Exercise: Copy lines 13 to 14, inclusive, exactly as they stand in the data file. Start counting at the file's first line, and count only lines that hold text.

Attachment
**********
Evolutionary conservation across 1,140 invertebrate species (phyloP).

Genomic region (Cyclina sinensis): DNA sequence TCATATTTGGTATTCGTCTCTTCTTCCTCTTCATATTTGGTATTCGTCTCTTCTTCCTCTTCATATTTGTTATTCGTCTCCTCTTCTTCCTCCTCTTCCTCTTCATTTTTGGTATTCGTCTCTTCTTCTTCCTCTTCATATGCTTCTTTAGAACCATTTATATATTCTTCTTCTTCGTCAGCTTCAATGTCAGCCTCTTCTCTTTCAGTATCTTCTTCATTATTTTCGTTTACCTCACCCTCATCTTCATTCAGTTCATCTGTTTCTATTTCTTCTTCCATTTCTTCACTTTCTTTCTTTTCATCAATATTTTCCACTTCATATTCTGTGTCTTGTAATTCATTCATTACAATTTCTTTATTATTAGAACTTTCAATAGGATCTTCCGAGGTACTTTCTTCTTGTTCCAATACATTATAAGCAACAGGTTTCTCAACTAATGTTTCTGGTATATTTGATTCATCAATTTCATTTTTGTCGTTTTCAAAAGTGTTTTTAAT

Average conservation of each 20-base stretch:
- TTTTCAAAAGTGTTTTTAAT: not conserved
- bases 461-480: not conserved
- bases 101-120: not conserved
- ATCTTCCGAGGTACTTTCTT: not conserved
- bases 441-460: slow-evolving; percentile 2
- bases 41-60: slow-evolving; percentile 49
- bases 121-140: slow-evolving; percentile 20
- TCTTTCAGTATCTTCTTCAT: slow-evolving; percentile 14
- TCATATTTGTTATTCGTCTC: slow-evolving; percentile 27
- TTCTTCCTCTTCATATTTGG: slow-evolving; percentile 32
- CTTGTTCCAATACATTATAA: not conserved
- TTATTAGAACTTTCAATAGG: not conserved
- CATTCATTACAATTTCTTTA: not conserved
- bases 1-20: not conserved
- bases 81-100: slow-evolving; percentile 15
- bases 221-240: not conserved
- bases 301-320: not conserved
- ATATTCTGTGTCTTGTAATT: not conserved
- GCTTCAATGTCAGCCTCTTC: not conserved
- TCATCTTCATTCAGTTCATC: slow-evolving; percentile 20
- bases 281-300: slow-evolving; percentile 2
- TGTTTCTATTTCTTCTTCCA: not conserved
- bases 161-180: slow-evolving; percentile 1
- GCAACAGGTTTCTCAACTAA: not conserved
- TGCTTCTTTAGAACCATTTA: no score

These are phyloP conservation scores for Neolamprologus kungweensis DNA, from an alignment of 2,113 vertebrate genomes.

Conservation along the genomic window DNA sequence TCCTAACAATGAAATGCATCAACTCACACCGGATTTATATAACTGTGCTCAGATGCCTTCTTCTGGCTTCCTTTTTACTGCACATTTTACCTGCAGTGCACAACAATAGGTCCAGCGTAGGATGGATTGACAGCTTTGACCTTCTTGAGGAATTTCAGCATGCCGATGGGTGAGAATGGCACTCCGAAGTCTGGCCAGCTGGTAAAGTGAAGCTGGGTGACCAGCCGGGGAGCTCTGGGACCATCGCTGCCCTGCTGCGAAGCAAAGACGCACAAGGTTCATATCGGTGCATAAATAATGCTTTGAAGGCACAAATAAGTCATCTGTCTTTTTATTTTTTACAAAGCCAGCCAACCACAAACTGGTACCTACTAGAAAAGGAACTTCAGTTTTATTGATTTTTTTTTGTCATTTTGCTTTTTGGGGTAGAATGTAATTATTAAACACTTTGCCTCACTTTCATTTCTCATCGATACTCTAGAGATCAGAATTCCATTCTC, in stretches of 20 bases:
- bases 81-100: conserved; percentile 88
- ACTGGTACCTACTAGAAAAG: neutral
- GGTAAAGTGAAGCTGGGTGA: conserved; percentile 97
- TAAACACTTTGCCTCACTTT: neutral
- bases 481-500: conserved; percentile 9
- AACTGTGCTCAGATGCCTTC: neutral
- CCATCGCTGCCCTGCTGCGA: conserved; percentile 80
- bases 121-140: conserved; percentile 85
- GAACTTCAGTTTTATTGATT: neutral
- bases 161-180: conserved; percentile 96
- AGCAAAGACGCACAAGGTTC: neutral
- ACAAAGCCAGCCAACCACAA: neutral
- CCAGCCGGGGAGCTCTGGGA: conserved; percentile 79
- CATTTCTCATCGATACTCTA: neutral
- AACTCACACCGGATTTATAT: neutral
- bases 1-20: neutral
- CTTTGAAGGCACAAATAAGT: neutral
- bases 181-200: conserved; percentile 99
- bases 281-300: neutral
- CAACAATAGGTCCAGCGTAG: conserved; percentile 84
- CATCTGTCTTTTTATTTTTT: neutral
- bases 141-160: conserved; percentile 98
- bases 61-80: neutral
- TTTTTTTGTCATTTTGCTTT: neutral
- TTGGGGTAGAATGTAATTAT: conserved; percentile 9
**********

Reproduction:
- TTCTTCCTCTTCATATTTGG: slow-evolving; percentile 32
- CTTGTTCCAATACATTATAA: not conserved